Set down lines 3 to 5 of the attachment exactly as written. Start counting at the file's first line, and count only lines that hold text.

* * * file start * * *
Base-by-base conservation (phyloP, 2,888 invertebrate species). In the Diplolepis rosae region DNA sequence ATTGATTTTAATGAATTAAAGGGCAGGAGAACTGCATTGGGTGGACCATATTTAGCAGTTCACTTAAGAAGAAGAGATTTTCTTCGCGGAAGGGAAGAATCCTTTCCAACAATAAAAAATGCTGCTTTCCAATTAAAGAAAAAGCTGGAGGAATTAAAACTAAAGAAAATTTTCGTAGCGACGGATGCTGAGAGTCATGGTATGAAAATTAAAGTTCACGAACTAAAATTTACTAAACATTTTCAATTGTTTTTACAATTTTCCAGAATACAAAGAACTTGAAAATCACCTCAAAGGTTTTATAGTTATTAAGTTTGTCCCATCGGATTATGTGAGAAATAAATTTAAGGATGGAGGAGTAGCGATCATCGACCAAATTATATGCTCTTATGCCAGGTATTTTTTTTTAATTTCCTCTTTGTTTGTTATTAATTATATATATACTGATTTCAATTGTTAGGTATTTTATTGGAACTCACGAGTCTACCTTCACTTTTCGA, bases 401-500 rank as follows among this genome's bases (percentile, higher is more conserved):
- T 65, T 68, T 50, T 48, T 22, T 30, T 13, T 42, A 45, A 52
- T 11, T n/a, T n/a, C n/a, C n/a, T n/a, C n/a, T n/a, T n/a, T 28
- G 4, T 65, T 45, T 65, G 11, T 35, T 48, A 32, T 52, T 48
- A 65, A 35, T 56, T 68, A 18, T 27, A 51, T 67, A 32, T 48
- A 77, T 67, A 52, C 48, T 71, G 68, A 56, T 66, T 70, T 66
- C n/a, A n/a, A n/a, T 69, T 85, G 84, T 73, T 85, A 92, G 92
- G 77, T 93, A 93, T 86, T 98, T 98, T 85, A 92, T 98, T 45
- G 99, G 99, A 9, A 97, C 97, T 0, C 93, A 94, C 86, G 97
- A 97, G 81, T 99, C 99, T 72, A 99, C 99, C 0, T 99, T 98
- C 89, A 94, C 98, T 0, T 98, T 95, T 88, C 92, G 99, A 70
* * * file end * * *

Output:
- T 11, T n/a, T n/a, C n/a, C n/a, T n/a, C n/a, T n/a, T n/a, T 28
- G 4, T 65, T 45, T 65, G 11, T 35, T 48, A 32, T 52, T 48
- A 65, A 35, T 56, T 68, A 18, T 27, A 51, T 67, A 32, T 48